"I am extremely disappointed trades unions have decided to press ahead with their industrial action. The only people who will suffer as a result of this will be all the people who rely on local government for a whole range of vital public services." - TOM MCCABE - FINANCE MINISTER
Story in full MORE than 200,000 public sector workers across Scotland are due to take strike action today in a pensions protest that will close schools, bring public transport to a halt, disrupt emergency services and leave bridge tolls uncollected.
Union leaders have called the action - expected to be the largest mass walkout since the 1926 general strike - to try and force the government to reverse plans to end a scheme allowing council workers to retire at 60 without a pensions penalty. As the full extent of the likely effect of the action became clear, with up to a million workers expected to walk out across the UK, union leaders in Scotland ignored an 11th-hour plea from Executive ministers to call off the action and return to talks.
Matt Smith, the Scottish secretary of Unison, said: "We are expecting a major impact on services across the country. If anything, it might be bigger than we anticipate - workers are very concerned about the future of their pensions."
He said subsequent days of action were being discussed by the unions involved, which have organised rallies and marches across the country today.
Five unions with members in local government are taking part in the strike - Unison, the TGWU, GMB, Amicus and the National Union of Journalists. They are protesting against the abolition of the "rule of 85", which allows those in the local government pension scheme to retire without a penalty at 60 if their age and service total at least 85.
Tom McCabe, the finance minister, said that the Executive had discussed its proposed removal with the unions and offered to work with them and the Convention of Scottish Local Authorities (COSLA) in an "earnest search" for a solution. "I am extremely disappointed trades unions have decided to press ahead with their industrial action," he said. "The only people who will suffer as a result of this will be all the people who rely on local government for a whole range of vital public services."
Pat Watters, the president of COSLA, said he sided with council workers in their pensions dispute with central government, but added that he had "no sympathy" with the strikers and apologised to the public who depend on local government.
Business leaders attacked the action. Sir Digby Jones, the director general of the Confederation of British Industry, said last night: "It's selfish. It's divisive. It's hitting those who'll be hurt the most - it's trade unionism at its worst. The government has given unions all the ammunition they need to say that current pensions arrangements are divisive, by its craven surrender in letting their nationally employed colleagues continue to retire at 60.
"Private-sector employers and their staff have had to get real and recognise that longer life expectancies and the rising cost of providing pensions mean longer working lives."
Teachers are not joining the strike, but the stoppage will result in tens of thousands of children in Scotland being forced to stay at home as schools close because of a lack of support staff. Primary schools will be the worst affected, while some secondary schools will be able to stay open and schools built under private finance initiatives will be unaffected.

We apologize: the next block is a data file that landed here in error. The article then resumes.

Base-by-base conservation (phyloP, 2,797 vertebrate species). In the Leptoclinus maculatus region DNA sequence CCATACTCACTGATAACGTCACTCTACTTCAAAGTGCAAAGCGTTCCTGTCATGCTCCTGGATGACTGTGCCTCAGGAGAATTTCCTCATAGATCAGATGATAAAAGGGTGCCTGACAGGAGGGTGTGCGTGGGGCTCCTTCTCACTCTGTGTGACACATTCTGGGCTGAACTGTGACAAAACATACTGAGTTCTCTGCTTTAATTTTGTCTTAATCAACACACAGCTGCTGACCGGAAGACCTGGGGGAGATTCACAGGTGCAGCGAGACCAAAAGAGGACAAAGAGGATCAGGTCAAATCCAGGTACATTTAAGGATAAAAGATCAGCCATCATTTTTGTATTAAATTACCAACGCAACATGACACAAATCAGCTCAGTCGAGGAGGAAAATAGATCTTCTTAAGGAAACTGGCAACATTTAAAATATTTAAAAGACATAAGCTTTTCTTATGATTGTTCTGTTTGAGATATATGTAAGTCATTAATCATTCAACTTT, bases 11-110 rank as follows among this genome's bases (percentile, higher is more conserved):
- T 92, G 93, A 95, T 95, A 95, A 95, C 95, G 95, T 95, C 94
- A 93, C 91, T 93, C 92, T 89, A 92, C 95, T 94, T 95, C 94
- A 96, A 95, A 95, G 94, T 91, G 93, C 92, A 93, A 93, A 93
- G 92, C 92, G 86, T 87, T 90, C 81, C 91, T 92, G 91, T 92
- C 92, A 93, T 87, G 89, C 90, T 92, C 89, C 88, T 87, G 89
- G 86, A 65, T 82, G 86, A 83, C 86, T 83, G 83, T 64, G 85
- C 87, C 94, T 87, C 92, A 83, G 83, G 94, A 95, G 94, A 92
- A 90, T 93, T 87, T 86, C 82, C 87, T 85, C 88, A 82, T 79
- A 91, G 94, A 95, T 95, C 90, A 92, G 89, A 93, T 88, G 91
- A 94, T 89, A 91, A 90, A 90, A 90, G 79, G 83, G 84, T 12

Transport is likely to be disrupted in Edinburgh, where drivers at Lothian Buses are part of the local government pension scheme, and in Glasgow, where the Subway system as well as Buchanan Street Bus Station will be closed. In the islands, some ferry services are set to be cancelled. Rail services and airports should be unaffected, but Scots hoping to fly to France today may find flights suspended because of strikes on the continent.
One of the few benefits will be that commuters may find tolls are lifted on the Tay and Forth road bridges, where workers are expected to strike. Road maintenance work will also be hit and parking attendants in some areas are on strike, although not in Edinburgh, where the service is in the private sector. The capital will allow parking in certain areas to relieve traffic.
Social services will be hit across Scotland, although basic care for the elderly or disabled will be maintained and emergency care will continue.
Police services will be restricted and firefighters will attend only emergencies because of a lack of support staff. Some district courts will be closed.
Libraries, museums, art galleries and swimming pools will be closed. Bins will be left unemptied and householders who put out rubbish today may be forced to wait until the environmental services are back tomorrow.
Other council services that will be affected include burials, cremations and pre-booked marriages.
Council-run waste and recycling centres are likely to be closed, as will public toilets, community centres, housing offices and recreation centres.
Scottish Water and the Scottish Environmental Protection Agency, which monitors floods, will also be affected, as will the care homes watchdog body, the Care Commission.
Councils back retention of 'rule of 85'
COUNCIL leaders claimed last night there was no need for Scotland to follow the UK government in abolishing immediately the "rule of 85" - under which staff can retire without a penalty at 60 if their age and length of service add up to 85.
Scottish council sources said that, unlike their counterparts in England and Wales, they were not facing a local government pensions crisis.
The Office of the Deputy Prime Minister - responsible for local government south of the Border - says the rule has to be abolished because it breaks European Union anti-age discrimination law and because taxpayers cannot afford it.
In Scotland Tom McCabe, the finance minister, has said he has acted to end the rule on legal advice that the Executive would be in breach of European laws.